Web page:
In the past week I have been frustrated by entrepreneur wannabes who are enjoying the planning phase just a little bit too much. They figure that they can feel like they're real entrepreneurs by simply talking about their yet-to-be business without ever actually getting down to starting the business and making it real. In fact, I know at least several of these wannabes who have been talking about their business for at least two years with nothing to show for it except a business plan. Some of them have entered (and in some cases won) one or more of the ubiquitous business plan competitions that seem to be a mainstay of every university or college on the planet. Still, they don't have a business.
What's the problem here? Well, I'm not a psychologist, but several things come to mind: fear of failure, fear of commitment, need for security. The list could go on and on but the common problem is failure to launch. This week one entrepreneur in waiting told me that he might take a full-time engineering job to fund his business and avoid having to take angel investment capital because he didn't want to give up a big piece of his non-existent company. The reason that this is so ridiculous is that people really want to invest in his company! He actually has a great concept and a patented product that solves a real problem.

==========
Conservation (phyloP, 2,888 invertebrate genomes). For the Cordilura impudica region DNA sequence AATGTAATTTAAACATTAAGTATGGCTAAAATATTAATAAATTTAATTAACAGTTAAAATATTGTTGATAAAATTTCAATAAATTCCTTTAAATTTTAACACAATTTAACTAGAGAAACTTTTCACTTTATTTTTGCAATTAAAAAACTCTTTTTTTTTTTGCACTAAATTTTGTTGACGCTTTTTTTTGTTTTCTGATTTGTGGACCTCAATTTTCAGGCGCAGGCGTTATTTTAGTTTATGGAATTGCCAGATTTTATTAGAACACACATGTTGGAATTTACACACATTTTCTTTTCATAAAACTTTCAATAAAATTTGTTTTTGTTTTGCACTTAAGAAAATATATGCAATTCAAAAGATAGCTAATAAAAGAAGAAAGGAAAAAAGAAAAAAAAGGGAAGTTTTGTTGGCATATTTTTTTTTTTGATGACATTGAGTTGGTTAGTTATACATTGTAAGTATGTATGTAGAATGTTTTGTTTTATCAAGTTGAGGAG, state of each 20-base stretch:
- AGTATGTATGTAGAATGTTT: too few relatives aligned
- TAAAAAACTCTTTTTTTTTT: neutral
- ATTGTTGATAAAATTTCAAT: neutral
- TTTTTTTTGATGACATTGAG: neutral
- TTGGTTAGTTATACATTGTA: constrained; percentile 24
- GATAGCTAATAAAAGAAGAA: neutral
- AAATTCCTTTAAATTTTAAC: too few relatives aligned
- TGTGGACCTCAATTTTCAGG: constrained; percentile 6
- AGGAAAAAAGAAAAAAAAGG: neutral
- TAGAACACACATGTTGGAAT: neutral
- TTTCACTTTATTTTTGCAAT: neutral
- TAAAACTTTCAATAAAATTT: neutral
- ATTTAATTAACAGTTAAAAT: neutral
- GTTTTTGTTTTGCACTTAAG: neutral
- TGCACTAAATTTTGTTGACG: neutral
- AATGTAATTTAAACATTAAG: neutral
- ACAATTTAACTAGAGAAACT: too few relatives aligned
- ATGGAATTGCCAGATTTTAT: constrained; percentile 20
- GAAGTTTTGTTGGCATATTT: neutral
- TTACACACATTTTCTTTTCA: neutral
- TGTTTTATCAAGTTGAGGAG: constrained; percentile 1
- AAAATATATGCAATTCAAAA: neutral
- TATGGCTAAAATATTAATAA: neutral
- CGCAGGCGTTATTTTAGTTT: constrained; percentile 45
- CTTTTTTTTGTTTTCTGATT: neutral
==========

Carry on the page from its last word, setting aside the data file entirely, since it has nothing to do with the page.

If you find yourself making excuses for why you haven't yet started your business, maybe it's time to ask yourself if you really WANT to start a business. Opportunity waits for no one. Entrepreneurs know this, so they know when to stop planning and start moving--get traction. Stop planning when you've answered the basic questions that you answer in a feasibility analysis:
What problem am I solving?
How big is the problem?
Who is the customer?
What is the benefit I'm delivering?
How am I delivering that benefit?
Is my product/service ready to go?
How much capital will it take to start this business and operate it to a positive cash flow?
If you can answer these questions, it's time to get started, at least in a small way to test your concept. Don't waste any more time.